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Percutaneous Vertebroplasty: Too Much Information? - Ryan Harvey, Bolt Burdon Kemp

27/09/18. It’s no secret that any treatment, be it surgical or conservative, may provide no therapeutic benefit to the patient. In light of a recent study into the efficacy of a routine treatment for osteoporotic spinal cord compression fractures, the question raised is if, and when, a patient should be informed of the existence of research which contradicts a traditionally held belief in a treatment’s efficaciousness?

Percutaneous vertebroplasty:

Percutaneous vertebroplasty, in brief, is a minimally invasive procedure involving the insertion of medical-grade cement into the vertebral spinal fracture. The cement solidifies stabilising the affected spinal vertebra. The intended effect is for a reduction, or relief, from the pain related to the fracture.

The use of percutaneous vertebroplasty to treat painful osteoporotic spinal fractures is supported by NICE in their guidance of April 2013 (reviewed last in January 2016). The guidance specifically recommends it as a treatment option for people who have: “severe ongoing pain after a recent, unhealed vertebral fracture despite optimal pain management and in whom the pain has been confirmed to be at the level of fracture by physical examination and imaging.”

Buchibinder et al:

In April 2018, Buchbinder et al published a study following a systematic review into the effectiveness of

percutaneous vertebroplasty, as a treatment for osteoporotic spinal fractures.

The authors of the study found that, when compared against placebo, there is evidence to suggest a lack of clinically significant benefit against several criteria which include: pain, quality of life, and level of disability.

The recommendation of the study group was that all patients should be informed of the results of the study and for them to be made aware of the lack of evidence supporting the efficacy of percutaneous vertebroplasty to treat painful osteoporotic fractures.

This recommendation is intriguing and raises the question of whether recent research evidence should be provided to a patient as part of the consent process?

The practicalities:

There is considerable ongoing medical research being produced of varying applicability to a clinical setting. Not all research findings for each procedure can be provided to the patient at the consent stage. But is the provision of too much information a good enough reason to withhold the latest research evidence?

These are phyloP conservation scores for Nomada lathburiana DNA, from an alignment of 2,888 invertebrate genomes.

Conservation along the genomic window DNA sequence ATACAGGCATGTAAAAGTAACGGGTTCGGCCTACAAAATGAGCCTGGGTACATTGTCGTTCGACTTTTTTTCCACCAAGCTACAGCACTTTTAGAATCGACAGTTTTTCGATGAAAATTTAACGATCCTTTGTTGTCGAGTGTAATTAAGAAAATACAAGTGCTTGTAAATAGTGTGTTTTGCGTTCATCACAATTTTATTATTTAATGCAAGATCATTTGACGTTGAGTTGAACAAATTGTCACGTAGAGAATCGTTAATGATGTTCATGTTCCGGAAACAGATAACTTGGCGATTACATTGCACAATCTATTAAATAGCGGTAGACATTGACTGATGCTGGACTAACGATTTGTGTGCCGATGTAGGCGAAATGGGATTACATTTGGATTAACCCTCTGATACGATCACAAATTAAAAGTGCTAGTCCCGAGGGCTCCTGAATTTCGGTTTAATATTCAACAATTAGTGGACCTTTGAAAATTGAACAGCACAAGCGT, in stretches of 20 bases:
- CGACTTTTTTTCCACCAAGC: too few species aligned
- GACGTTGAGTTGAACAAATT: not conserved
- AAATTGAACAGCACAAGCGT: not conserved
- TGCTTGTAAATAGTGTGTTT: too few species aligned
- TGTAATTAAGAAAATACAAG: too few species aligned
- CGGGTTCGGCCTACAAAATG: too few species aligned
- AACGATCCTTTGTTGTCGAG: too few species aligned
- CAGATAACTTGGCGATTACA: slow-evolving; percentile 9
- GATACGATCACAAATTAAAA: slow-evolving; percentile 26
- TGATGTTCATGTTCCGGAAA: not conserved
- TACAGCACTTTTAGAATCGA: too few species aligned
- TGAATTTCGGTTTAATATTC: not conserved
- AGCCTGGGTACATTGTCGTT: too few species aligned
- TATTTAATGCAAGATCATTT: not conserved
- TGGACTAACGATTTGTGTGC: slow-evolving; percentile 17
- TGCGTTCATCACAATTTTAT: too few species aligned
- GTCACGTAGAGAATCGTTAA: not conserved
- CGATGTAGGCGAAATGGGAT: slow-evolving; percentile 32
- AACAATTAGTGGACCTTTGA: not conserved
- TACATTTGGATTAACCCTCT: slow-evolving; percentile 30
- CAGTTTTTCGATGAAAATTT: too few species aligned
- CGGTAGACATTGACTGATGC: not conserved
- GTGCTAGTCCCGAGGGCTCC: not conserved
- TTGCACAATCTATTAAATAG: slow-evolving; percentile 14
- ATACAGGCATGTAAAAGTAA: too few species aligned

Post-Montgomery v Lanarkshire Health Board, there has been several landmark decisions on various issues related to consent. The 2017 the High Court judgement of Thefaut v Johnson may be the most indicative of the courts’ approach. The case highlighted the real need for accuracy when advising a patient of the potential benefit of a treatment. The same principle could be applied here to percutaneous vertebroplasty, in that for a patient to be adequately informed of the potential benefit they must also be informed of the latest evidence demonstrating a lack of efficacy.

Providing clarity over the benefit of any treatment is key to enable the patient to appropriately balance this against the material risks. Particularly in a procedure such as percutaneous vertebroplasty; albeit only a
minimally invasive procedure, the procedure is still associated with risks ranging from: infection, to leakage of cerebrospinal fluid, to spinal cord or nerve root compression. When assessed against the backdrop of

Buchbinder et al it begins to seriously raise the question of whether the benefit really does outweigh the risks.

It remains to be seen whether the medical community, and NICE, will consider adopting the recommendations of Buchbinder et al. In any event, it is important that high quality research evidence continues to underpin the recommendations and guidance of the medical community.

Ryan Harvey is a paralegal in the Spinal Injury team at Bolt Burdon Kemp.


Buchbinder, R. Johnston, R.V., Richie, K.J., Komik, J., Allyson Jones, C,m Golmohammadi, K., Kallmes, D.F. (2018) Percutaneous vertebroplasty for osteoporotic vertebral compression fracture. Cochrane Musculoskeletal Group.

National Institute for Health and Clinical Excellence (2013). Percutaneous vertebroplasty and percutaneous balloon kphoplasty for treating osteoporotic vertebral compression fractures (TA279).


Montgomery v Lanarkshire Health Board [2015] UKSC 11.

Thefaut v Johnson [2017] EWHC 497. (QB)

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